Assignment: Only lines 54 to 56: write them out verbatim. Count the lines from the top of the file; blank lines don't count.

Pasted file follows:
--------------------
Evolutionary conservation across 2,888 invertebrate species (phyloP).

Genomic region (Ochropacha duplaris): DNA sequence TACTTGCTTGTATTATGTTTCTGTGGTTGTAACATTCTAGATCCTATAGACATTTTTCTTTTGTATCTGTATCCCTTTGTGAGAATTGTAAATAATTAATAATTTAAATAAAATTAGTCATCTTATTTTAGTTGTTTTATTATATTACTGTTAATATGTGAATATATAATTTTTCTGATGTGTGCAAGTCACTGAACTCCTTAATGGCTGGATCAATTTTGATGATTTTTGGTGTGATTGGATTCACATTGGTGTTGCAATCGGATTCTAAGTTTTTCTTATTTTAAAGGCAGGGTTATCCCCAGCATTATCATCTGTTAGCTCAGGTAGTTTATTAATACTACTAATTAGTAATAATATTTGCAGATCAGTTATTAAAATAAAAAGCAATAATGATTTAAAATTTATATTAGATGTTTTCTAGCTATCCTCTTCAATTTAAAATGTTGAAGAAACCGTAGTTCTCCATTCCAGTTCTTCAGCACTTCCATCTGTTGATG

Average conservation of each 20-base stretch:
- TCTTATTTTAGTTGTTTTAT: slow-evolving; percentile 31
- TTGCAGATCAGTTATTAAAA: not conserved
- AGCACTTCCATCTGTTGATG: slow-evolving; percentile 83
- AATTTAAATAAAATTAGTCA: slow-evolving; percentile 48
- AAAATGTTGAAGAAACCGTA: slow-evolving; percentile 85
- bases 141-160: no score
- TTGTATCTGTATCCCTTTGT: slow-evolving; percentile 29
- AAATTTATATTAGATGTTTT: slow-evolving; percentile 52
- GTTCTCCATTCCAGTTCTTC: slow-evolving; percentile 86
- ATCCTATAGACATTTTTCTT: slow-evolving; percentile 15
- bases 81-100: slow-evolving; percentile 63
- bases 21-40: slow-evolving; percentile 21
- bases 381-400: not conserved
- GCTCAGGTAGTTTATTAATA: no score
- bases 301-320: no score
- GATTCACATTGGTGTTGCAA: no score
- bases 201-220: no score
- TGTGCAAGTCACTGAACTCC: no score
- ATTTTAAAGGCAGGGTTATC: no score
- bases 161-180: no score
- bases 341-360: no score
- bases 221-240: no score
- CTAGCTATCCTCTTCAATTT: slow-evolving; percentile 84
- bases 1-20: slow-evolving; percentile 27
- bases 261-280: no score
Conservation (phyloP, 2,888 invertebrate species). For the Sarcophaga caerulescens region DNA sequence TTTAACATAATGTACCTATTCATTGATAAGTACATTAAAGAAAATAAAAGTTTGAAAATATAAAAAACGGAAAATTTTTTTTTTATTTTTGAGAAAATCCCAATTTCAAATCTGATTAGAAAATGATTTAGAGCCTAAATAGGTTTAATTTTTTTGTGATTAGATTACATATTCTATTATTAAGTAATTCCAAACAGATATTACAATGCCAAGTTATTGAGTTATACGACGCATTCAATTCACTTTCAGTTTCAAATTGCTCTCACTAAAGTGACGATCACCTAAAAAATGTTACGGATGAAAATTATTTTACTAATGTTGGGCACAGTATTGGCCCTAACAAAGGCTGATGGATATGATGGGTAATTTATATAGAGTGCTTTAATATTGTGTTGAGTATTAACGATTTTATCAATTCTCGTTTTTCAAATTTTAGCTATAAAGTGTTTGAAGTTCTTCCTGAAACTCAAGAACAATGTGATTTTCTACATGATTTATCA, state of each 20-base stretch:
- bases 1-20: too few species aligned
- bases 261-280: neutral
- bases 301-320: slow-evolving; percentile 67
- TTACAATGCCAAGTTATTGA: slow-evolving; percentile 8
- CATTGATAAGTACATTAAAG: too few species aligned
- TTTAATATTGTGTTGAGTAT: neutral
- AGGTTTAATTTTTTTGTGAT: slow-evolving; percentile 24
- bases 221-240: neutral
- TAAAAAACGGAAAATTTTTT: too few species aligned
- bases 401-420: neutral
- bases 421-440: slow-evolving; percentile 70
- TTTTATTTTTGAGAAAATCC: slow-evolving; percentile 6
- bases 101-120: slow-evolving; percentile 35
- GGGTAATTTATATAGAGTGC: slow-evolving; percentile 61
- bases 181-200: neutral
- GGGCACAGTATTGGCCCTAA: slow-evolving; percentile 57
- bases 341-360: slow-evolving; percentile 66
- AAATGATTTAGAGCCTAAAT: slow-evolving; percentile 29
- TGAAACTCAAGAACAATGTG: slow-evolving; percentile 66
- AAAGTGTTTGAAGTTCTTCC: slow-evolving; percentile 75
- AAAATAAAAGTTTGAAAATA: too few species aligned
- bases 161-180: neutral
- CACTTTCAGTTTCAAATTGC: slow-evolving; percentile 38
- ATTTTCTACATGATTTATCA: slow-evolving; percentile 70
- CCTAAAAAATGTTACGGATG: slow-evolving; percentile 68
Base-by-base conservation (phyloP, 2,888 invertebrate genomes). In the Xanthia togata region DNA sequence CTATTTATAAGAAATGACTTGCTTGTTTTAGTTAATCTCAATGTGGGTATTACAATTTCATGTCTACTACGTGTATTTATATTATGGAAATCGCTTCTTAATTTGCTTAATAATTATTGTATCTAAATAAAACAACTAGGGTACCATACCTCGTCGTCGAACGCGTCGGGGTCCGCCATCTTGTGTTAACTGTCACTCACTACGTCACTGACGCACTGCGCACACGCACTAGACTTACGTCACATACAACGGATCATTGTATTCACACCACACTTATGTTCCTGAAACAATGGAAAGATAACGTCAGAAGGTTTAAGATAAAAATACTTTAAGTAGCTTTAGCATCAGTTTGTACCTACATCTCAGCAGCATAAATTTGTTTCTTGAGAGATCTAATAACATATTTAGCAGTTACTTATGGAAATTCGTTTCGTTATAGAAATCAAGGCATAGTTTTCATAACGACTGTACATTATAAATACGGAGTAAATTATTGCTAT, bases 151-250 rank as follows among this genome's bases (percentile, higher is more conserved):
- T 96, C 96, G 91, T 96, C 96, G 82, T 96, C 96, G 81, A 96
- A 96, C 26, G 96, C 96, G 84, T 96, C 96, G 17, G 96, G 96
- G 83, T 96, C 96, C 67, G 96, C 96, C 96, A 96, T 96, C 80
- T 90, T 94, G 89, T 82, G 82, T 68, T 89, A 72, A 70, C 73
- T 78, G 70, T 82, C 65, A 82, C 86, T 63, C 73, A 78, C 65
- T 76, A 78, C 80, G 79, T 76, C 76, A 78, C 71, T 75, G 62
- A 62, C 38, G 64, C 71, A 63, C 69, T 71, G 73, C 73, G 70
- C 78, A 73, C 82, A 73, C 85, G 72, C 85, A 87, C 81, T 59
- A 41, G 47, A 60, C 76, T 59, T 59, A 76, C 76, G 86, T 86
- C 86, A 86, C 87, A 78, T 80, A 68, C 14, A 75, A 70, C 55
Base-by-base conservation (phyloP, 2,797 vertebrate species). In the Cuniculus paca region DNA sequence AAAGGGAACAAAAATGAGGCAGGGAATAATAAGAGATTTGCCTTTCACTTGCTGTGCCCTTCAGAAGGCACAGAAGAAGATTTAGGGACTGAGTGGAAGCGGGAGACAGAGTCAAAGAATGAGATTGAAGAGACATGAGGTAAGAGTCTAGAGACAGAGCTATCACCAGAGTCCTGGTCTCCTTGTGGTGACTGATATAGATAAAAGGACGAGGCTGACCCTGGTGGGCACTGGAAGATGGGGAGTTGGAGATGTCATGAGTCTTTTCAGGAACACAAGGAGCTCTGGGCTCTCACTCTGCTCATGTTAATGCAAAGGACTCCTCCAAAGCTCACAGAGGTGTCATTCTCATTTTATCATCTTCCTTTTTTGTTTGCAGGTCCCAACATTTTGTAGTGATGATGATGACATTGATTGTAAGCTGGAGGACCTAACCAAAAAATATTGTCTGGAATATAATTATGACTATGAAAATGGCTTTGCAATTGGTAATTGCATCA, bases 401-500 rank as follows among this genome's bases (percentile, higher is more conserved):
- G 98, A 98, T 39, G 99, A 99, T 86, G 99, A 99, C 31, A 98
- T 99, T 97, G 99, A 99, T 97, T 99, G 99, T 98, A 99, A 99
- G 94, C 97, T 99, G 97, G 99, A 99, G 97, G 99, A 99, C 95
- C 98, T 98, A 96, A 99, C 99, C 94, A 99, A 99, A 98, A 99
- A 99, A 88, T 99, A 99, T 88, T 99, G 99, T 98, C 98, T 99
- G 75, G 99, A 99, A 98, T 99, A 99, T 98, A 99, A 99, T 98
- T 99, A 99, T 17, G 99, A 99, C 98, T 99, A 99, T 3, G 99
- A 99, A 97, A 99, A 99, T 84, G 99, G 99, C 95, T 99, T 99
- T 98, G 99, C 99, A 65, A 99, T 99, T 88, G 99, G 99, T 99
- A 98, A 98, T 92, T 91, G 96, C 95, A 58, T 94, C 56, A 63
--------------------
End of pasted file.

- CCTAAAAAATGTTACGGATG: slow-evolving; percentile 68
Base-by-base conservation (phyloP, 2,888 invertebrate genomes). In the Xanthia togata region DNA sequence CTATTTATAAGAAATGACTTGCTTGTTTTAGTTAATCTCAATGTGGGTATTACAATTTCATGTCTACTACGTGTATTTATATTATGGAAATCGCTTCTTAATTTGCTTAATAATTATTGTATCTAAATAAAACAACTAGGGTACCATACCTCGTCGTCGAACGCGTCGGGGTCCGCCATCTTGTGTTAACTGTCACTCACTACGTCACTGACGCACTGCGCACACGCACTAGACTTACGTCACATACAACGGATCATTGTATTCACACCACACTTATGTTCCTGAAACAATGGAAAGATAACGTCAGAAGGTTTAAGATAAAAATACTTTAAGTAGCTTTAGCATCAGTTTGTACCTACATCTCAGCAGCATAAATTTGTTTCTTGAGAGATCTAATAACATATTTAGCAGTTACTTATGGAAATTCGTTTCGTTATAGAAATCAAGGCATAGTTTTCATAACGACTGTACATTATAAATACGGAGTAAATTATTGCTAT, bases 151-250 rank as follows among this genome's bases (percentile, higher is more conserved):
- T 96, C 96, G 91, T 96, C 96, G 82, T 96, C 96, G 81, A 96